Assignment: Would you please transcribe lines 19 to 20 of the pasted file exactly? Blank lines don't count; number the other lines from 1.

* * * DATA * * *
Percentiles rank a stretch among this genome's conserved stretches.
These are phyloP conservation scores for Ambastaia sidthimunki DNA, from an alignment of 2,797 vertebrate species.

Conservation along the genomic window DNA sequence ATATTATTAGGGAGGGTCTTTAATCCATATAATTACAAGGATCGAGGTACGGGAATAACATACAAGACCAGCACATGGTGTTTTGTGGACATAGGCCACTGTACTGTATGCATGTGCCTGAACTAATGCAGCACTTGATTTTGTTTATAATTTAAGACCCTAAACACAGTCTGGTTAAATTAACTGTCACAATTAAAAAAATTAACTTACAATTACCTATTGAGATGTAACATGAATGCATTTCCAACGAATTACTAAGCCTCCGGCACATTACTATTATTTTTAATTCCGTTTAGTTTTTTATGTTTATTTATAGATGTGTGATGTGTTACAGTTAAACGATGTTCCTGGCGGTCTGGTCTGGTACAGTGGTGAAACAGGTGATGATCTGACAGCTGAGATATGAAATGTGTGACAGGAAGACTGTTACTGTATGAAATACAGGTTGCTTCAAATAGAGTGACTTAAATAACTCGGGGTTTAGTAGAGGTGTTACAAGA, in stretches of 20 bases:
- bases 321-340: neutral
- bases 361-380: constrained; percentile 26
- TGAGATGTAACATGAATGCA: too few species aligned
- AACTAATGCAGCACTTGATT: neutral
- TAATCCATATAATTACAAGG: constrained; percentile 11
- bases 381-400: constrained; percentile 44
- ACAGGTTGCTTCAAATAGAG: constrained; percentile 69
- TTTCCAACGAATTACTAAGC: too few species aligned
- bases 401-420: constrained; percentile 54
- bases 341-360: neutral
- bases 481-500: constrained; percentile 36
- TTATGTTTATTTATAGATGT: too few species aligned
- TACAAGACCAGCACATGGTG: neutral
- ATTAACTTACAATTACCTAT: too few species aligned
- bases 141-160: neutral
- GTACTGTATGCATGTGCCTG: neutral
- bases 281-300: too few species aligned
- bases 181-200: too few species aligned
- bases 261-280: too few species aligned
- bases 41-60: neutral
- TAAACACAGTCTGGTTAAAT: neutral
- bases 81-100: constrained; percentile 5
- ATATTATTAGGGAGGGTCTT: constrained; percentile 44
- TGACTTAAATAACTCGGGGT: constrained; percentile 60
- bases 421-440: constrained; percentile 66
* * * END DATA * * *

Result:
- GTACTGTATGCATGTGCCTG: neutral
- bases 281-300: too few species aligned